To su realistični opisi koliko su danas realistični i akcijski ratni filmovi... evo kako je to junaštvo u stvarnosti izgledalo:MmeTipfeler wrote: ↑14 Jan 2019, 13:12...
Da bih Béroulov pristup bolje razjasnila, poslužit ću se usporedbom sa chansons de geste odnosno 'pjesmama o junačkim djelima' kojima je najvažnije, kao što im i ime kaže, opisivati junake u borbi – tko je koga i kako tresnuo buzdovanom po glavi ili probo mačem, kako je tko bio opremljen za boj, tko je koga potukao i kakva je junaštva počinio. Nema tu velike psihologije, opisi su vrlo konkretni: ovaj je učinio ovo, a onaj ono, ovaj je izgledao ovako, a onaj onako, ovo su riječi jednoga, a ono drugoga.
Nasty, brutish and not that short
The soldier now known as "Towton 25" had survived battle before. A healed skull fracture points to previous engagements. He was old enough—somewhere between 36 and 45 when he died—to have gained plenty of experience of fighting. But on March 29th 1461, his luck ran out.
"Towton 25" suffered eight wounds to his head that day. The precise order can be worked out from the direction of fractures on his skull: when bone breaks, the cracks veer towards existing areas of weakness. The first five blows were delivered by a bladed weapon to the left-hand side of his head, presumably by a right-handed opponent standing in front of him. None is likely to have been lethal.
The next one almost certainly was. From behind him someone swung a blade towards his skull, carving a down-to-up trajectory through the air. The blow opened a huge horizontal gash into the back of his head—picture a slit you could post an envelope through. Fractures raced down to the base of his skull and around the sides of his head. Fragments of bone were forced in to Towton 25's brain, felling him.
His enemies were not done yet. Another small blow to the right and back of the head may have been enough to turn him over onto his back. Finally another blade arced towards him. This one bisected his face, opening a crevice that ran from his left eye to his right jaw (see picture). It cut deep: the edge of the blade reached to the back of his throat.
https://www.economist.com/christmas-spe ... that-short
- i to je još kamilica prema arheološkim forenzičkim nalazima bitke iz 1361. na baltičkom otoku Gotlandu, gdje su takovi opjevani vitezovi-junaci skupa sa germanskim plaćenicima izmasakrirali slabo opremljene pobunjene pučane-seljake:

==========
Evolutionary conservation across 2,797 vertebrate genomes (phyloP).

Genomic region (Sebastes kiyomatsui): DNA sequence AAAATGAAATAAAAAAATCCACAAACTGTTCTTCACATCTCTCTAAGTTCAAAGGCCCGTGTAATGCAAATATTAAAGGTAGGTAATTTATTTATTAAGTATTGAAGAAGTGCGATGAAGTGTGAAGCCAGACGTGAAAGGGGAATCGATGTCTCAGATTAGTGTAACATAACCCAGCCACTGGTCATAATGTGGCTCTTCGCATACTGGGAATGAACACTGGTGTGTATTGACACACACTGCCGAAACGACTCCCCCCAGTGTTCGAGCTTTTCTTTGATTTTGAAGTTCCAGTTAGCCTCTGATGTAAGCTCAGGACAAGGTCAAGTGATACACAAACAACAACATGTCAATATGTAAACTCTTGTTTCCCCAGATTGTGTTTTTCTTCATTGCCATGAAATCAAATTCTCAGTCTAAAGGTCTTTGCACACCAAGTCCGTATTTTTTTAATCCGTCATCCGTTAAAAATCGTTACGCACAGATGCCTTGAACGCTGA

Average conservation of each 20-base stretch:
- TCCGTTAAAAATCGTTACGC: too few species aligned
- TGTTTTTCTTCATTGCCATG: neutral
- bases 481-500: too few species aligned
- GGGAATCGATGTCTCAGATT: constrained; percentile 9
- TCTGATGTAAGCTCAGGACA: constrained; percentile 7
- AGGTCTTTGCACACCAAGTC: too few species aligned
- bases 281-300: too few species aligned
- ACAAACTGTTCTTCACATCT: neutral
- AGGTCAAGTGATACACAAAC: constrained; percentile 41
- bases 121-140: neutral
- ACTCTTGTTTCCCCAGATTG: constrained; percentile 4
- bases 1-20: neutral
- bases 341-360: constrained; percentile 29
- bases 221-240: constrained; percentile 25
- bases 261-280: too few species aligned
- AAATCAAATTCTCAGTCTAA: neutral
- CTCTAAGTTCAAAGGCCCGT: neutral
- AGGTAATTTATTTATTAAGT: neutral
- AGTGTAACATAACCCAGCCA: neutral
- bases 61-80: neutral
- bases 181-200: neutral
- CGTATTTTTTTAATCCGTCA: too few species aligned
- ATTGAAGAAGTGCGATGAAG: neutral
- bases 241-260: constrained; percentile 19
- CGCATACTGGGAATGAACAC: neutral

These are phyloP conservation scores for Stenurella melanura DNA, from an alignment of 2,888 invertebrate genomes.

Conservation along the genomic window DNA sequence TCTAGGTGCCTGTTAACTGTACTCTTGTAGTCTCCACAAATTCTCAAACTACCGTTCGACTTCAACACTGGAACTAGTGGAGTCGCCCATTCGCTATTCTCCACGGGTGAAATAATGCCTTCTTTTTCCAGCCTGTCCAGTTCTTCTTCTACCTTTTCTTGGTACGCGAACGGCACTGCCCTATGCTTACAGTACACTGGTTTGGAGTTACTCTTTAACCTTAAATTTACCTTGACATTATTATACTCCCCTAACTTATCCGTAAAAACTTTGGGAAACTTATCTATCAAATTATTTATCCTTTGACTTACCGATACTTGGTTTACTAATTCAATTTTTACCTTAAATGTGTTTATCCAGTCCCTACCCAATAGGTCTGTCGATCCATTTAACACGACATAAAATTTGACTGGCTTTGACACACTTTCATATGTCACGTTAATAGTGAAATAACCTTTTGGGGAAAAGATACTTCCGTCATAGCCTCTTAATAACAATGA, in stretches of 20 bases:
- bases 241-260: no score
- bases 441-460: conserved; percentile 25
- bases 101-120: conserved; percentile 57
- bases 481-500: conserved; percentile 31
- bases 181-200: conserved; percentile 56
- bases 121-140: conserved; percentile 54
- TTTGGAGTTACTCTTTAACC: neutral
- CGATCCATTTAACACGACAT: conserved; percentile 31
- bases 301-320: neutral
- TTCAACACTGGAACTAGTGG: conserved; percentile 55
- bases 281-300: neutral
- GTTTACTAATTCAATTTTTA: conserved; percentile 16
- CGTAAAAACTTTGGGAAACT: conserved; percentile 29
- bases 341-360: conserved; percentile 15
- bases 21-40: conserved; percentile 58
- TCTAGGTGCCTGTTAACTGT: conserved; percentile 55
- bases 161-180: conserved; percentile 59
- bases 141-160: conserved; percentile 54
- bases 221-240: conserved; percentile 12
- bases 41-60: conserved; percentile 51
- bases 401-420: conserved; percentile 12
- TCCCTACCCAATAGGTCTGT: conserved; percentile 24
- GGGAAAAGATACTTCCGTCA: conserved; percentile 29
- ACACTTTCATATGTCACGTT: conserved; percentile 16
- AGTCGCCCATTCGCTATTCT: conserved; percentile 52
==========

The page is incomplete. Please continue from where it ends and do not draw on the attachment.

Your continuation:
In 1905 a mass grave was found on the Island of Gotland and in the years up to 1928 at least three more pits were found. The final ones were found outside the gates of Visby, a walled city. It is said that the merchants and citizens of Visby were not used to fighting and refused to help. They eventually capitulated after the peasants had been slaughtered and bought the Danes off. The irony of it was that the ship which was taking the booty back home sank so that trip was for no gain of treasure.
The dead of the peasant defenders were stripped of virtually anything of value and any arms or armour and then flung into pits where they had been despatched. Over 1185 human remains were found in pits excavated and many more are known about - some inaccessible.
Just a few were found still wearing minor bits of equipment such as this skull [pict.] (one of two) with the mail coif still in position but many would have been very poorly equipped or armed. This is proved by the results of archaeological investigations which enabled a fairly detailed picture of injuries to be built up. The injuries inflicted on the poorly equipped defenders proved explicit and horrific and were categorised into three main types with subdivisions where required.
There were 456 wounds with visible evidence of cutting weapons, such as swords and axes. There were 126 which were from piercing weapons such as arrows, lances and "morning stars" which were a wooden ball studded with metal spikes and attached to a short handle with a chain and these were used against head and shoulders from above. There were also an undisclosed number of crushing injuries by the mace and war hammer. The latter were also often used to finish off the wounded.
The cutting wounds were split into two groups, those which showed hacking evidence but finished at the bone and those which actually severed the bone were 29. For example in more than one case where a single well aimed blow with a sword had been aimed at the upper legs and gone straight through both severing them instantly. Some had evidence of more than one lesser blow before the killer blow was used either in or after the battle.
War hammers were also in evidence where a square section of the hammer head showing in the shape of the section of the skull which had been stove in. See the picture on the left which points to three bodkin arrow points which had penetrated the skull and two holes where a hammer had been used and the skull split between them.
Which came first is unknown. A number of guesses can be made such as two quick hammer blows to fell the man and the arrows landing after, or a hail of arrows which he had turned his back on and then later two hammer blows to put him out of his misery. Before stripping and dumping him with his mates. The grouping of the arrow heads is particularly spectacular and it makes one wonder if they used the tactic of a hail of arrows as in the later battle of Crecy where it is said the English Longbow men kept 100,000 arrows in the air at one time.
https://web.archive.org/web/20070429200 ... /visby.htm